Platelet-rich plasma (PRP) is made by drawing blood from your dog and separating out the platelets and plasma from other blood components. The concentrated platelets have a large amount of bioactive proteins and growth factors.
When injected into an arthritic joint by a veterinarian, PRP significantly reduces the inflammation and pain found in arthritic joints (5). PRP injections may be given once or multiple times over a period of weeks for more severe cases. The beneficial effects of PRP injections can last for weeks to months.
Stem Cell Therapy
Stem cells are a special type of cells present in multi-cellular organisms that can transform into bone, cartilage, fat and connective tissue. In stem cell therapy for dog arthritis, stem cells are collected using a bit of fat from the same dog or from a donor dog. After processing, the stem cells are injected into the arthritic joint space. The injected stem cells help repair damaged cartilage in arthritic joints, improving pain scores in dogs with degenerative joint disease (1).
The good effects of stem cell therapy can last months to years. It’s not cheap, but this is the closest thing to a cure for dog arthritis that we have at this time.
Ultrasound can speed healing of injured tissues. There is clinical evidence that ultrasound can stimulate cell migration, proliferation, and collagen synthesis of tendon cells that may aid in tendon healing (9). Some practitioners use it in cases of arthritis as well, as it may have a positive effect on the concurrent soft tissue changes that occur in the disease.
Other Prescription Pain Medication for Arthritis in Dogs
Veterinarians have other prescription medications available to treat severe arthritis pain. Some of these work better than others and each dog will respond better to certain drugs.
Some of the meds I’ve used to help dogs live longer with arthritis include tramadol, gabapentin, Adequan injections, and amantadine. Fortunately, most dogs tolerate these medications well so it’s worth trying one or more of them if your dog is still in pain despite trying some of the other things mentioned above.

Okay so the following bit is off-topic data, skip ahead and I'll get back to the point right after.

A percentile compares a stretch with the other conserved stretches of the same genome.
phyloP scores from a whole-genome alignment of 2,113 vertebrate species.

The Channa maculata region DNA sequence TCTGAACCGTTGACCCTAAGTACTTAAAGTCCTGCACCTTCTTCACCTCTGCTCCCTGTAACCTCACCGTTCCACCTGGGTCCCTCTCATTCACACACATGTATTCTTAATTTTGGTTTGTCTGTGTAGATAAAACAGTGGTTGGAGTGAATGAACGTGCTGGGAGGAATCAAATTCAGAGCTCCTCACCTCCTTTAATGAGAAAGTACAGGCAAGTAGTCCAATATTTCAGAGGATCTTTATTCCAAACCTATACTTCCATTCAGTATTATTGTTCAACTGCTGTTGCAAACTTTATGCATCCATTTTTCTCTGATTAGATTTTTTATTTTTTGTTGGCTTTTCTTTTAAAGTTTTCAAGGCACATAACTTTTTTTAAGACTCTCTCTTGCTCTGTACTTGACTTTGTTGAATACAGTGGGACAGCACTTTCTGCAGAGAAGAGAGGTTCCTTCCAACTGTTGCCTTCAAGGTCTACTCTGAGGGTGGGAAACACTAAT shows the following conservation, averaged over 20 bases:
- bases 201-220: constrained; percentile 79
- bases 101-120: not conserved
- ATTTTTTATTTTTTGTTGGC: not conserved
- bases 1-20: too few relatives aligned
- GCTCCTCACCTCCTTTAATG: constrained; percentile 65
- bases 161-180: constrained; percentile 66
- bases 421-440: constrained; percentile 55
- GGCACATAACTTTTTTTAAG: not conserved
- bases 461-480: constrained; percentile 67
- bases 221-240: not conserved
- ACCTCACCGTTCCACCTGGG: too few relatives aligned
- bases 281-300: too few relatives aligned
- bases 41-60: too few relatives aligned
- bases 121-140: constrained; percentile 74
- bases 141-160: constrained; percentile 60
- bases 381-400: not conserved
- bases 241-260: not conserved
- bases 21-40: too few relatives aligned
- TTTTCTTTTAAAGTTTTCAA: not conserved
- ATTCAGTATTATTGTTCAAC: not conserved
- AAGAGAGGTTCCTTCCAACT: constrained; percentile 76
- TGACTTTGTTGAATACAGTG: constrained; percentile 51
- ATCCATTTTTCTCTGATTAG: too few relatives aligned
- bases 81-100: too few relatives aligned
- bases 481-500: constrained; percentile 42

With a multi-modal approach to treating pain and immobility, dogs can live a long, normal life span despite having arthritis. Weight loss, nutrition, plant-based therapeutics and nutritional supplements decrease the need to use stronger drugs. Prescription medications and veterinarian-administered treatments can be added for more severe cases of arthritis to keep your dog comfortable for a long time.
photo credit cc bY 2.0: Donnie Ray Jones
- Black, L. L., Gaynor, J., Gahring, D., Adams, C., Aron, D., Harman, S., … & Harman, R. (2007). Effect of adipose-derived mesenchymal stem and regenerative cells on lameness in dogs with chronic osteoarthritis of the coxofemoral joints: a randomized, double-blinded, multicenter controlled trial. Veterinary Therapeutics, 8(4), 272.
- Bland, S. D. (2015). Canine osteoarthritis and treatments: a review. Veterinary Science Development.
- Deparle, L. A., Gupta, R. C., Canerdy, T. D., Goad, J. T., D’ALTILIO, M., Bagchi, M., & Bagchi, D. (2005). Efficacy and safety of glycosylated undenatured type‐II collagen (UC‐II) in therapy of arthritic dogs §. Journal of veterinary pharmacology and therapeutics, 28(4), 385-390.
- Fahie, M. A., Ortolano, G. A., Guercio, V., Schaffer, J. A., Johnston, G., Au, J., … & Bertone, A. L. (2013). A randomized controlled trial of the efficacy of autologous platelet therapy for the treatment of osteoarthritis in dogs. Journal of the American Veterinary Medical Association, 243(9), 1291-1297.
- Gamble, L. J., Boesch, J. M., Frye, C. W., Schwark, W. S., Mann, S., Wolfe, L., … & Wakshlag, J. J. (2018). Pharmacokinetics, safety, and clinical efficacy of cannabidiol treatment in osteoarthritic dogs. Frontiers in veterinary science, 5, 165.
- Lee, L. V. (2019). Non-Surgical Treatment for Cranial Cruciate Ligament Rupture in Senior Dogs: A Retrospective Case Series. American Journal of Traditional Chinese Veterinary Medicine, 14(1).
- Marshall, W. G., Hazewinkel, H. A., Mullen, D., De Meyer, G., Baert, K., & Carmichael, S. (2010). The effect of weight loss on lameness in obese dogs with osteoarthritis. Veterinary research communications, 34(3), 241-253.
- Tsai, W. C., Tang, S. T., & Liang, F. C. (2011). Effect of therapeutic ultrasound on tendons. American journal of physical medicine & rehabilitation, 90(12), 1068–1073.
Last update on 2021-09-26 / Affiliate links / Images from Amazon Product Advertising API